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More CEOs were dismissed for ethical lapses than for financial performance or board struggles last year. Out of 89 forced CEO departures from the world’s 2,500 largest publicly traded companies, 39% were due to ethical misconduct, according to a study by Strategy&, a consulting arm of PwC.

It was the first time in the study’s 19-year history that ethical lapses were the leading cause of CEO dismissals. Ten years ago, 52 percent of forced exits were linked to financial performance, 35 percent to board conflicts and just 10 percent to misconduct.

Some of the major companies that forced out their top executives due to accusations of ethical misconduct include CBS, Barnes & Noble, Lululemon and Intel.

No Tolerance for Misconduct

CEOs are not necessarily less ethical than in the past, the study’s authors say. Instead, they point to an increase in public scrutiny, aggressive regulators, activist investors and sexual harassment allegations due to the #MeToo movement. In addition, corporate boards increasingly espouse a zero-tolerance policy toward executive misconduct.

“Boards feel they have to hold their CEOs accountable to the code of conduct in the same way they would with employees,” Bill George, a senior fellow at Harvard Business School and former chief executive of Medtronic, told The Washington Post. “There’s a strong feeling from boards they have to do it.”

How Corporate Communicators Can Promote Ethical Business Behavior

Corporations and their CEOs might avoid such predicaments with greater involvement of public relations experts. PR pros can serve as a moral compass for organizations and can lead efforts to promote high ethical standards of top executives and the entire organization. Some steps:

Review the ethics policy and training. Re-examine and update ethical compliance policies and programs, particularly for those relying heavily on employees to report misconduct. Communicate the importance of the ethics policies through regular training seminars, the organization’s internal newsletter or intranet, and other communications vehicles. Determine how other organizations are training employees in ethical behavior and adopt their best approaches. As the company evolves, review and adjust the ethics training programs.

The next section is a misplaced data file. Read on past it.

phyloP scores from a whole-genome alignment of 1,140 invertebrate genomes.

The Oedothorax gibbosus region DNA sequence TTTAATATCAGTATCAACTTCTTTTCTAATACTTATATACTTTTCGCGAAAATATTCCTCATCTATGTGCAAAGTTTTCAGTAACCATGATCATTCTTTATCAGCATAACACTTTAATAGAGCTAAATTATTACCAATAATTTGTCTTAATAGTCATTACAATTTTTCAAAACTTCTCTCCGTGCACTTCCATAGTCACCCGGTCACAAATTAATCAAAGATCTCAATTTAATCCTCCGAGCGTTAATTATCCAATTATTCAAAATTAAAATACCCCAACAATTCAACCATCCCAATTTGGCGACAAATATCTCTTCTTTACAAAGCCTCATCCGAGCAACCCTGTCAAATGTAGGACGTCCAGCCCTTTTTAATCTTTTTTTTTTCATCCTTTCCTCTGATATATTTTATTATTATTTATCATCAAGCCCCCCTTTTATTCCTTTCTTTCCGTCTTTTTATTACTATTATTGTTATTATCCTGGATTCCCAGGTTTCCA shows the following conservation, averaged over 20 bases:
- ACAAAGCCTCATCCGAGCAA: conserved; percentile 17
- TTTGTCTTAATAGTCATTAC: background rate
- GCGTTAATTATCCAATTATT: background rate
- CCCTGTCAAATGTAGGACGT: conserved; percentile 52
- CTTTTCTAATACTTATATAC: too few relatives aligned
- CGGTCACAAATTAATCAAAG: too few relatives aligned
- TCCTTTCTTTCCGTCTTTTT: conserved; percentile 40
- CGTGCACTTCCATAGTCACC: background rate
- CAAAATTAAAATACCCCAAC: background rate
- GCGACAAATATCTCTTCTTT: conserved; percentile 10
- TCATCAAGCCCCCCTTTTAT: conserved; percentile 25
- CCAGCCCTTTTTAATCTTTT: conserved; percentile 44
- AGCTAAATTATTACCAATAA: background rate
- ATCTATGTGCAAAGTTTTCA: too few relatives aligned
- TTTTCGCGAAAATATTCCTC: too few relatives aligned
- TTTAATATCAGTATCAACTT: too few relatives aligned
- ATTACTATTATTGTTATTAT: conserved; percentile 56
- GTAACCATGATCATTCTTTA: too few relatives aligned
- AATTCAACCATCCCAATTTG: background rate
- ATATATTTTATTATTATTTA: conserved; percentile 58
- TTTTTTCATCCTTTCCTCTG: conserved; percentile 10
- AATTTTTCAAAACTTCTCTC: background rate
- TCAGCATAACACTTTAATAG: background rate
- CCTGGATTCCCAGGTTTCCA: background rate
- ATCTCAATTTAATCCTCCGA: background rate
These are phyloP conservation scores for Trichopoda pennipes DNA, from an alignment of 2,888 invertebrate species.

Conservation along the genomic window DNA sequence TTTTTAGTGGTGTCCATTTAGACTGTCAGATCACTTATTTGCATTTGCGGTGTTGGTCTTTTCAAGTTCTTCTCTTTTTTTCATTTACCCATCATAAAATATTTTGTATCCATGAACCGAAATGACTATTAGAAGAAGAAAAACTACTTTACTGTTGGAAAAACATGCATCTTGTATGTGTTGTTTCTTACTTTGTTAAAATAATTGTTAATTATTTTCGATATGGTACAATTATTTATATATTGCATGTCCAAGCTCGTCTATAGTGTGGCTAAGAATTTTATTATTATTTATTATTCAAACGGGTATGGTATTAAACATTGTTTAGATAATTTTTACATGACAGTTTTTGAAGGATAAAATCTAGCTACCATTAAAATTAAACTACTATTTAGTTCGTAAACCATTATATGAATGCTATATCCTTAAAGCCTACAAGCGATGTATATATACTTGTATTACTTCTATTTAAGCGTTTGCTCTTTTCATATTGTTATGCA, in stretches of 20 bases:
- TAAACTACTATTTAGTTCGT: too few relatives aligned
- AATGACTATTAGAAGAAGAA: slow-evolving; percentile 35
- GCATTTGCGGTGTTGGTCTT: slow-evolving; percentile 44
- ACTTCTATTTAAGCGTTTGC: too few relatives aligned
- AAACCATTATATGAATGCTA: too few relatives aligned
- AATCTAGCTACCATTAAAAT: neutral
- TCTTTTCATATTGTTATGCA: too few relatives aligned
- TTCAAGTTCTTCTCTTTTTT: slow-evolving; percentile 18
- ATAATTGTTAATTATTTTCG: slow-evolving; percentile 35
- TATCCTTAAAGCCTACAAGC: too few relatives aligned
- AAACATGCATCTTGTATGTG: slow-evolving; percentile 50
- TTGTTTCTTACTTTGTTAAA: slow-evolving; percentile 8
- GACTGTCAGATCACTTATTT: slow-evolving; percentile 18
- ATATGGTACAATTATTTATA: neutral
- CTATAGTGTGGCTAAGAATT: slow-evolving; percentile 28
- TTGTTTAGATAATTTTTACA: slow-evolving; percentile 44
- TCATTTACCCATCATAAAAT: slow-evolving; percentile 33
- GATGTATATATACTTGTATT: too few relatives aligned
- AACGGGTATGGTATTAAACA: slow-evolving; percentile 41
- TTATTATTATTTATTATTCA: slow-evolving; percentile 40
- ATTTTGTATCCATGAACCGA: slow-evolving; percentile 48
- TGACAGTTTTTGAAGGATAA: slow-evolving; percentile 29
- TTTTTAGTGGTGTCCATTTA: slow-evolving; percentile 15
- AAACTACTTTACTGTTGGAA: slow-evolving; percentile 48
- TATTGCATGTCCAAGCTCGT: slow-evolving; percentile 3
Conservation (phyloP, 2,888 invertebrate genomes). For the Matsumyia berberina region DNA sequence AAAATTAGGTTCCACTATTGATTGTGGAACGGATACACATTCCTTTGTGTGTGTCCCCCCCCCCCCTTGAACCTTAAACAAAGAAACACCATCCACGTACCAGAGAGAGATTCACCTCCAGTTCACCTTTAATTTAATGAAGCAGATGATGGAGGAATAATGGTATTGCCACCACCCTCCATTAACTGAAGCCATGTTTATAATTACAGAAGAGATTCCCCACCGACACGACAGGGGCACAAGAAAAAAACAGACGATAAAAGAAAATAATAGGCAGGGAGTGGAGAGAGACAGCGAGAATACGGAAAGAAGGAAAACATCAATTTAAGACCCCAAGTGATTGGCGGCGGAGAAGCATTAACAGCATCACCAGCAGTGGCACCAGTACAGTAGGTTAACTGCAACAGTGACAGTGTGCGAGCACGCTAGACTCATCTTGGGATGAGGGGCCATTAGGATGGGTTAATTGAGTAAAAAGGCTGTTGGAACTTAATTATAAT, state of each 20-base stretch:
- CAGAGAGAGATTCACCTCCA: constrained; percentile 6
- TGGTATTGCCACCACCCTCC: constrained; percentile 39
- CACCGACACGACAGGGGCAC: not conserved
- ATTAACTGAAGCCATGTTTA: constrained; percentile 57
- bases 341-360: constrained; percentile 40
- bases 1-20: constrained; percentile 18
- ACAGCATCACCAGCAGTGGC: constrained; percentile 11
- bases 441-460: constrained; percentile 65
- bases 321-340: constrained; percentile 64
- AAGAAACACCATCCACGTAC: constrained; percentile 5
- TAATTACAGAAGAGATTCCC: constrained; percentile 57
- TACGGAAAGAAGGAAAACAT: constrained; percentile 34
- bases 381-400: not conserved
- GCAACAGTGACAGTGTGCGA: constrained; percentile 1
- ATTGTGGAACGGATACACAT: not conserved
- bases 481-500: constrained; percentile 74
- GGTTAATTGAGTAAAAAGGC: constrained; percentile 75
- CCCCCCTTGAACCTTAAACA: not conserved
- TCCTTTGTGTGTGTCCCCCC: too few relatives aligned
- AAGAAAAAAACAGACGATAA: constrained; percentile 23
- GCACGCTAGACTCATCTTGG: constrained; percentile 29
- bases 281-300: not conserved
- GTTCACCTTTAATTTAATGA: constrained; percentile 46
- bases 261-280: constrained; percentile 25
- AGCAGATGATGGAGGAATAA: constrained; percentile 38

Examine whistleblower programs. Examine the level, frequency, and type of reports received through the company whistleblower hotline. Testing, sometimes with the help of analytics or other tools, can help discern reasonable levels of reporting and false positives, so that anomalous reports are more easily identified and more quickly investigated.

Survey employees. Annual employee surveys on ethical standards and behaviors and exit interviews can lead to better informed updates to standards language, employee training and communications. Survey questions on the company’s Intranet or after employee meetings can prompt fresh and relevant data that uncovers shifts in employee attitudes. Monitor key metrics on employee engagement, recruitment and retention on a communications dashboard, recommends Katie Paine, CEO of Paine Publishing LLC.

Seek advanced tools. Consider cognitive solutions to identify anomalous employee behaviors and advanced analytics to identify third-party patterns. “The learnings from culture risk detection systems can help enhance the information leadership teams use to make decisions around ethics compliance policies and procedures,” advises Carey Oven, a Deloitte Risk and Financial Advisory partner, Deloitte & Touche LLP

Review third-parties. Perform background checks on third parties at least annually. Leveraging everything from annual third-party surveys to social media analytics of suppliers can help organizations understand with whom they’re doing business, Oven says. Media monitoring can also uncover vendor attitudes toward ethical business behavior.

Bottom Line: In a growing trend, more CEOs are being forced out due to ethical lapses. Corporate communicators can help avoid such scandals with greater involvement at the C-suite level. Greater emphasis on ethics standards, employee input and advanced monitoring tools can prioritize and promote ethics throughout the organization.